What can we do?

A generation of children and young people are at risk of not getting the mental health care they need. In the last spending review, £79 million was set aside for 2021-22 to support the NHS to care for children and young people with mental health problems, as well as an additional £40 million announced in June and £17 million for mental health initiatives in schools.14,15 Additionally, £150 million was announce in January 2023 to build new facilities to support mental health urgent and emergency care services.16 These short-term emergency cash injections provided in the past two years while much needed, need to evolve into more sustainable longer-term funding settlements, with a focus on early-intervention support rather than emergency care.

Identifying children and young people with poor mental health and providing appropriate support and treatment as early as possible is essential as half of all mental health conditions start by the age of 14.17 Appropriate and timely care can drastically reduce the risk that such conditions continue into adulthood. Taking a population health approach to identify the social factors affecting children and young people’s mental health, such as economic background and issues such as unstable home environments and targeting interventions appropriately should be seen as a high priority. From 2022 – 2025 Deloitte London and Deloitte Birmingham are partnering with Place2Be - the children and young people’s mental health charity to support the delivery and expansion of early intervention mental health services for children and their families. Last week we got together to support Children’s Mental Health Week and its theme, Let’s Connect, entering into a number of initiatives to raise awareness and funds to provide the much needed support services. But this support extends well beyond the week so if you are a Deloitte employee and interested in volunteering for Place2Be, check out the Deloitte volunteer hub for upcoming opportunities.

Need parenting support with your child?

If you find yourself in a difficult situation supporting your child’s mental health, you might like to visit Place2Be’s site Parenting Smart site which offers practical advice and guidance for parents of young children. The site has more than 40 topics, addressing everything from how to manage your child’s anxiety to boosting their emotional resilience in difficult times.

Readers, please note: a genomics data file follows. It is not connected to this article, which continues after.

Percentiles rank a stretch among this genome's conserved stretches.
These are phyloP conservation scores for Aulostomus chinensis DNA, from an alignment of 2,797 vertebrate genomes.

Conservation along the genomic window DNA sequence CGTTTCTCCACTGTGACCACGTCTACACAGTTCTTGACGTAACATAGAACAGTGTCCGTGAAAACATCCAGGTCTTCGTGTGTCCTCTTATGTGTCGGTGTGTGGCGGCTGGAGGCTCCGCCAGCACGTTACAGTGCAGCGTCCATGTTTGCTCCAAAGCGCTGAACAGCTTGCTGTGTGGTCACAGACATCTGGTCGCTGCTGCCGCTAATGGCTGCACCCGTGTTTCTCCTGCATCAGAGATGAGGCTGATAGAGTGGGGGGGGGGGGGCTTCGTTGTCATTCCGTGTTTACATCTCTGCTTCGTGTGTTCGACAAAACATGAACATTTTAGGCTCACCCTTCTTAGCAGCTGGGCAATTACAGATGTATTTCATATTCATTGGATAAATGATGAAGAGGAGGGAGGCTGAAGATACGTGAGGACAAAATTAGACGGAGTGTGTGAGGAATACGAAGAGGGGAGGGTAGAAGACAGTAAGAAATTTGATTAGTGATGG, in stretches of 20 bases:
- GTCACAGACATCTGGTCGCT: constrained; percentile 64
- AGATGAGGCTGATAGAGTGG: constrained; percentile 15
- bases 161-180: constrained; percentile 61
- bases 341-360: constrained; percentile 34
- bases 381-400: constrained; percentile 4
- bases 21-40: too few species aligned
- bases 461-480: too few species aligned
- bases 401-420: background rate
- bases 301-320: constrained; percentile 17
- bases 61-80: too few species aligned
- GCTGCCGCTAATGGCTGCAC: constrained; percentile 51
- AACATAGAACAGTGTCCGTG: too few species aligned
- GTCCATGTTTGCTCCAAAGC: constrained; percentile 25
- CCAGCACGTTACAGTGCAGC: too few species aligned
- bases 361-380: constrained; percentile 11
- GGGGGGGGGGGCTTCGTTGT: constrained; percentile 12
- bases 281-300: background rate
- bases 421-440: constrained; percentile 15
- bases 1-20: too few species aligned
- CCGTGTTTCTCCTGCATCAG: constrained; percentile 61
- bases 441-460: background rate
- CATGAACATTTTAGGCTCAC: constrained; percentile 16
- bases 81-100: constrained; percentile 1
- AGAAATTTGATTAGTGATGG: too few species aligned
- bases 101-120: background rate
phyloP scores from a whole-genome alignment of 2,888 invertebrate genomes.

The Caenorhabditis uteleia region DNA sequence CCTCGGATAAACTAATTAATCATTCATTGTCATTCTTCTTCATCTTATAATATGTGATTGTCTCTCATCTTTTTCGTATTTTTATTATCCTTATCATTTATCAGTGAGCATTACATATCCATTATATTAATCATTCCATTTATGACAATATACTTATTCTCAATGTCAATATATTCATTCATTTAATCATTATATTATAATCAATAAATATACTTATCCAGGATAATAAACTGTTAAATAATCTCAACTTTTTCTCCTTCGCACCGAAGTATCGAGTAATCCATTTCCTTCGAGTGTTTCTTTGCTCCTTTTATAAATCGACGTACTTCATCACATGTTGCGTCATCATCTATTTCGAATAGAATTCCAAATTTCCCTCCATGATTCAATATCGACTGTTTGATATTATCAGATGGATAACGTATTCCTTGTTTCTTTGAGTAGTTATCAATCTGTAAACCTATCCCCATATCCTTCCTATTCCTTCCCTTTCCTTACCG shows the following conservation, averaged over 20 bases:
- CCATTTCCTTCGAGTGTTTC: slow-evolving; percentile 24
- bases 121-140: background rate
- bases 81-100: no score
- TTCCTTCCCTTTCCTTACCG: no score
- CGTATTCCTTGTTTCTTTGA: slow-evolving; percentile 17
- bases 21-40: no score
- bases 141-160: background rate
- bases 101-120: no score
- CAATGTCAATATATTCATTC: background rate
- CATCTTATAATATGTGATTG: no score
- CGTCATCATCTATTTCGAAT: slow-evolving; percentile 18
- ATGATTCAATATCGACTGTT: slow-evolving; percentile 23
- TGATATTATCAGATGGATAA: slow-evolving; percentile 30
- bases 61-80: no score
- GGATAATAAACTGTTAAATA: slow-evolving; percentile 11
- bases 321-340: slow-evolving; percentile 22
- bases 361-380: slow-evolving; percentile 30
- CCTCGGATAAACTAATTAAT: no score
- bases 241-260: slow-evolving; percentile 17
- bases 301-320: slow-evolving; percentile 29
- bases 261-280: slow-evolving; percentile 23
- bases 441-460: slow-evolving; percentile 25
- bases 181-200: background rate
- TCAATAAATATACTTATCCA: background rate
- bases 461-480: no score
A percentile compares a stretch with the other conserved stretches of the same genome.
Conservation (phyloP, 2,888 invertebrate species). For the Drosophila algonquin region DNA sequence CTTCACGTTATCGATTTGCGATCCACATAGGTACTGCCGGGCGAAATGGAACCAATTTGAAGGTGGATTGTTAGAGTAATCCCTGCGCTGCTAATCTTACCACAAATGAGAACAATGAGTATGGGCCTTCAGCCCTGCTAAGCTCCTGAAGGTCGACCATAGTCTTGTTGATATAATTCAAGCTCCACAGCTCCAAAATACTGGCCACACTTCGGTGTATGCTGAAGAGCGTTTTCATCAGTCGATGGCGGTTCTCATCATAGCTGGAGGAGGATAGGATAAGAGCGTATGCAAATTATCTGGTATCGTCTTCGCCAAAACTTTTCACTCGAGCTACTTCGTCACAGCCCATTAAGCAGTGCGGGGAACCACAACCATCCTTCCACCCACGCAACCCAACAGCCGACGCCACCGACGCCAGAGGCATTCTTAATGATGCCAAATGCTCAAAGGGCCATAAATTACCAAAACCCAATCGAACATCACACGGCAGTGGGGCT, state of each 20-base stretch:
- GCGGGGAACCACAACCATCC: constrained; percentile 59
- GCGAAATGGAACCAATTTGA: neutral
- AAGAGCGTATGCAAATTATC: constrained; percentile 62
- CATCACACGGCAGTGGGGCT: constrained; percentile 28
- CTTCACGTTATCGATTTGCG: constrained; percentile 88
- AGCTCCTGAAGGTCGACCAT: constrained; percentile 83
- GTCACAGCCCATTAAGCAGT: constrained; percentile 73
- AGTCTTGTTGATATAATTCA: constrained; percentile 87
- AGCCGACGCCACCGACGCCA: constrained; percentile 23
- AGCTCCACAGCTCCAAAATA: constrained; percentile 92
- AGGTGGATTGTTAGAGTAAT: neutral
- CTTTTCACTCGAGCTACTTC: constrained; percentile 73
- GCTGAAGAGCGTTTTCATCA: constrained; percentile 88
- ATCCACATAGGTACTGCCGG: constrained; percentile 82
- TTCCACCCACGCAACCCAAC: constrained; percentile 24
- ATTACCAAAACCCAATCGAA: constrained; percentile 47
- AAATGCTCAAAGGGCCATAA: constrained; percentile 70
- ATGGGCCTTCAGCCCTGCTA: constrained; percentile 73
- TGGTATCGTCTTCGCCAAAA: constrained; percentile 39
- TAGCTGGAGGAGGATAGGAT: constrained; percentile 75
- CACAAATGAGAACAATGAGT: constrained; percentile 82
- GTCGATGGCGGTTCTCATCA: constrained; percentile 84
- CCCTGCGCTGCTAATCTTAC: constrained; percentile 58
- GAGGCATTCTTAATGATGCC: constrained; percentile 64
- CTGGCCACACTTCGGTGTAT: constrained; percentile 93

Deloitte-uk-elizabeth-hampson

Elizabeth Hampson, Partner, Monitor Deloitte

Liz is a Partner focused on life sciences and healthcare strategy and analytics. She leads projects that accelerate patient access to innovation, which includes health policy advisory and strategy projects with central government, industry, charities and payers in a range of countries. She is also a mental health champion.

Email | LinkedIn

 

LSHC blog 13 Jan author 1

Emily May, Assistant Manager, UK Centre for Health Solutions

Emily is an assistant manager in the Centre for Health Solutions where she applies her background in both scientific research and pharmaceutical analytics to produce supported insights for the Life Sciences and Healthcare practice. Emily leads the research and publication of the life sciences insights, performing thorough analysis to find solutions for the challenges impacting the industry and generating predictions for the future. Prior to joining the centre, Emily worked as an Analytical Scientist conducting physical chemistry analysis on early stage drug compounds and previously lived in Antwerp, Belgium where she researched and developed water-based adhesive films.

Email | LinkedIn

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Children’s mental health week | Place2Be

2 Rate of mental disorders amongst children | NHS Digital

3 Prevalence of children and young people experiencing mental health difficulties | Place2Be 

4 Children and young people | Mental Health Foundation 

5 Children face ‘agonising’ waits for mental health care | BBC News

6 Future in mind | Department of Health 

7 Mental health of children and young people during pandemic | The BMJ 

8 Social media and mental health: the good, the bad and the ugly | Action For Children

9 Social media cyberbullying inquiry | Young Minds 

10 Impact of social media and screen-use on young people’s health | HoC SaTC

11 Safe social media for primary aged children | Place2Be 

12 ADCS comment: children's mental health thematic report | ADCS

13 Economic crisis impact on mental health | Children & Young People Now

14 NHS England » Funding boost for young people’s mental health services

15 Generation of children and young people risk not getting the mental health care they need | NHS Confederation

16 Mental health services boosted by £150 million government funding | Gov.uk 

17 Future in mind | Department of Health